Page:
If there is a ''set'' W in V which is a standard model of ZF, and the ordinal κ is the set of ordinals which occur in W, then Lκ is the L of W. If there is a set which is a standard model of ZF, then the smallest such set is such a Lκ. This set is called the minimal model of ZFC. Using the downward Löwenheim–Skolem theorem, one can show that the minimal model (if it exists) is a countable set.
Of course, any consistent theory must have a model, so even within the minimal model of set theory there are sets which are models of ZF (assuming ZF is consistent). However, those set models are non-standard. In particular, they do not use the normal element relation and they are not well founded. (http://en.wikipedia.org/wiki/Constructible_universe)
I don't get it. OK, so in this case, one assumes that there exists some standard model that is not a class, but a set. Then one constructs a constructible universe inside such set which is also a set. Then one uses Lowenheim-Skolem to show that the smallest such model is countable.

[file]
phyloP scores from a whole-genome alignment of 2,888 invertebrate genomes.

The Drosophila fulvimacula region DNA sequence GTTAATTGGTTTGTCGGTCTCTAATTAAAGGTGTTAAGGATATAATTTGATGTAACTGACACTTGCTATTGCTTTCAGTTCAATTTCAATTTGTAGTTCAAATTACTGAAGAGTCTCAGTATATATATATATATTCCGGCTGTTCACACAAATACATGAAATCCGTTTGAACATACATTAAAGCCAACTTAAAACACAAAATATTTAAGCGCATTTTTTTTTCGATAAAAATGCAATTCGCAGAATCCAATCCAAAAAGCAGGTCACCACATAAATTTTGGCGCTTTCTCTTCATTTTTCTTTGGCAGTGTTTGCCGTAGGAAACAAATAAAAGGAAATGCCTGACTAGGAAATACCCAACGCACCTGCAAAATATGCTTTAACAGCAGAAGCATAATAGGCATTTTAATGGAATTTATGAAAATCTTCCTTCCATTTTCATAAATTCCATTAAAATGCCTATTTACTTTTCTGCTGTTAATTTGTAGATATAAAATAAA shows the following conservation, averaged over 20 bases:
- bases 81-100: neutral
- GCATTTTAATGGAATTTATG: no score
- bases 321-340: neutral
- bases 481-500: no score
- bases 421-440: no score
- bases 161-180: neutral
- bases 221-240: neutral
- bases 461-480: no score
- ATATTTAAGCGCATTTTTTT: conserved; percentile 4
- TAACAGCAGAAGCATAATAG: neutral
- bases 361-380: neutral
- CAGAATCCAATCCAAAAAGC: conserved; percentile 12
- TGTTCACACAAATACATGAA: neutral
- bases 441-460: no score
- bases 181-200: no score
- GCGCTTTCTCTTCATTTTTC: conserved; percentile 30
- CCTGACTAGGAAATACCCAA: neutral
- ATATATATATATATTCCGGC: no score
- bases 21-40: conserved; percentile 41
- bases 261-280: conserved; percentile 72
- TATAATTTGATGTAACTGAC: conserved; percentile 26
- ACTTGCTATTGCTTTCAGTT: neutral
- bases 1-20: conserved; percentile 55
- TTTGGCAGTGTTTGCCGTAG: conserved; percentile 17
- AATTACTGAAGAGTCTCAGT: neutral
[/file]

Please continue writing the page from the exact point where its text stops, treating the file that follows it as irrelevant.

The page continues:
My question is, it seems that the model is externally not standard (viewed from a bigger model) - so why call it standard first place? Or am I being confused, and is the model really standard? And the quote in the later part seems to say that the model is not standard, which confuses me much.
And I do not get the second paragraph - why would any consistent theory having at least one model relates to the minimal model containing models of ZF? I am not sure how Godel's completeness theorem is being matched here.